Restoring and protecting interdependent habitats is essential to the vitality of Sarasota Bay and its tributaries. Estuarine habitats like seagrasses, oyster beds, and wetlands were decimated during the 1950s as a result of dredge-and-fill operations designed to provide boat access to waterfront home sites. To mitigate the extensive damage, SBEP embarked on an aggressive program to restore lost or damaged habitat and protect remaining undisturbed habitats. This is an ongoing commitment that is vital to the health and future of the entire estuary system.
Tampa Bay, Sarasota Bay, and Charlotte Harbor are all located on the west coast of Florida and are hydrologically connected to one another. However, each individual estuary program has a unique management approach due to the different anthropogenic influences in the individual watersheds. Although these estuaries are relatively close in proximity, they differ in watershed size, number of tributaries and stormwater systems, population size, frequency and duration of freshwater inputs, and land use types within the watershed at large. Pollutant generators also differ between the estuaries. For example, there are varying degrees of historic impacts associated with industrial and domestic wastewater operations, untreated stormwater, failed septic systems, agriculture, and phosphate production within each estuary. The amount of intact, native shoreline and shoreline habitats also varies between the program areas.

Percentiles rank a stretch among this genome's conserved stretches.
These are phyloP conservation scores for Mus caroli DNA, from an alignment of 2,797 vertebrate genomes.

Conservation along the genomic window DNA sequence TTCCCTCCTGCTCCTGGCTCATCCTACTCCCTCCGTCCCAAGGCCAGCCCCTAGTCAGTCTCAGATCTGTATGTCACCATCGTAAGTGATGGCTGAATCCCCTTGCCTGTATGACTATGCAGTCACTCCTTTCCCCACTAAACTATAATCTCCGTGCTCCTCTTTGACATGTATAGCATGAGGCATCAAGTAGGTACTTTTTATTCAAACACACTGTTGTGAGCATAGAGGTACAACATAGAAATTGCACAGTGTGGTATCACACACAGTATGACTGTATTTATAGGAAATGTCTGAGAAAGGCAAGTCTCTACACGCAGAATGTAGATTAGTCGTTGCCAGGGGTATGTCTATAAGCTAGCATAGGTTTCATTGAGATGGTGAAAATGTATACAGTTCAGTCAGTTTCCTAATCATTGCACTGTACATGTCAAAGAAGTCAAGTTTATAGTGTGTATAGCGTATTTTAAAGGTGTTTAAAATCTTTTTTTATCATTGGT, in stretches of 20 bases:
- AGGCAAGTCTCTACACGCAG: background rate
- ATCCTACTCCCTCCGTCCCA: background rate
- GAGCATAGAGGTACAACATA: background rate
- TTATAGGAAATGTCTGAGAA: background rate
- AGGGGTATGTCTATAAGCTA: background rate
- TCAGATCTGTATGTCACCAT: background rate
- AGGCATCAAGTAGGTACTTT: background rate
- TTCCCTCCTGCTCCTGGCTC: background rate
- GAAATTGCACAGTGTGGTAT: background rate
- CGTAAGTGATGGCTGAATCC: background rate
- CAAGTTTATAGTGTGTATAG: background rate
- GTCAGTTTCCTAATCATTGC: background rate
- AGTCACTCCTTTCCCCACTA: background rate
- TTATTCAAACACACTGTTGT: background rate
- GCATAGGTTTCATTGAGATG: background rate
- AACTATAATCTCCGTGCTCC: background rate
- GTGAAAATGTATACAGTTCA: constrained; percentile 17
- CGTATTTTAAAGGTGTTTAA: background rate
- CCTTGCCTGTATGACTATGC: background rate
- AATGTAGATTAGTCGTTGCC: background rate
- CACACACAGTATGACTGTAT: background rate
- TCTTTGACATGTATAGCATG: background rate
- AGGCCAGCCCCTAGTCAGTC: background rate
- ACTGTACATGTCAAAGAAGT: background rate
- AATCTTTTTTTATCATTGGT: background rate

SBEP Goal: Restore or create 18 acres of intertidal wetlands and 11 acres of non-forested freshwater wetlands in the Sarasota Bay watershed annually.
Since its inception in 1989, SBEP has participated in more than 200 projects related to habitat restoration or water quality improvement within the watershed. SBEP serves as a project manager, bringing together the partners, funding, and contractors with expertise in planning, permitting and construction. The SBEP also develops a long-range habitat restoration plan every five years to be used as a guide and planning tool by the SBEP and its partners to identify, prioritize, and implement restoration projects throughout Sarasota Bay and its watershed.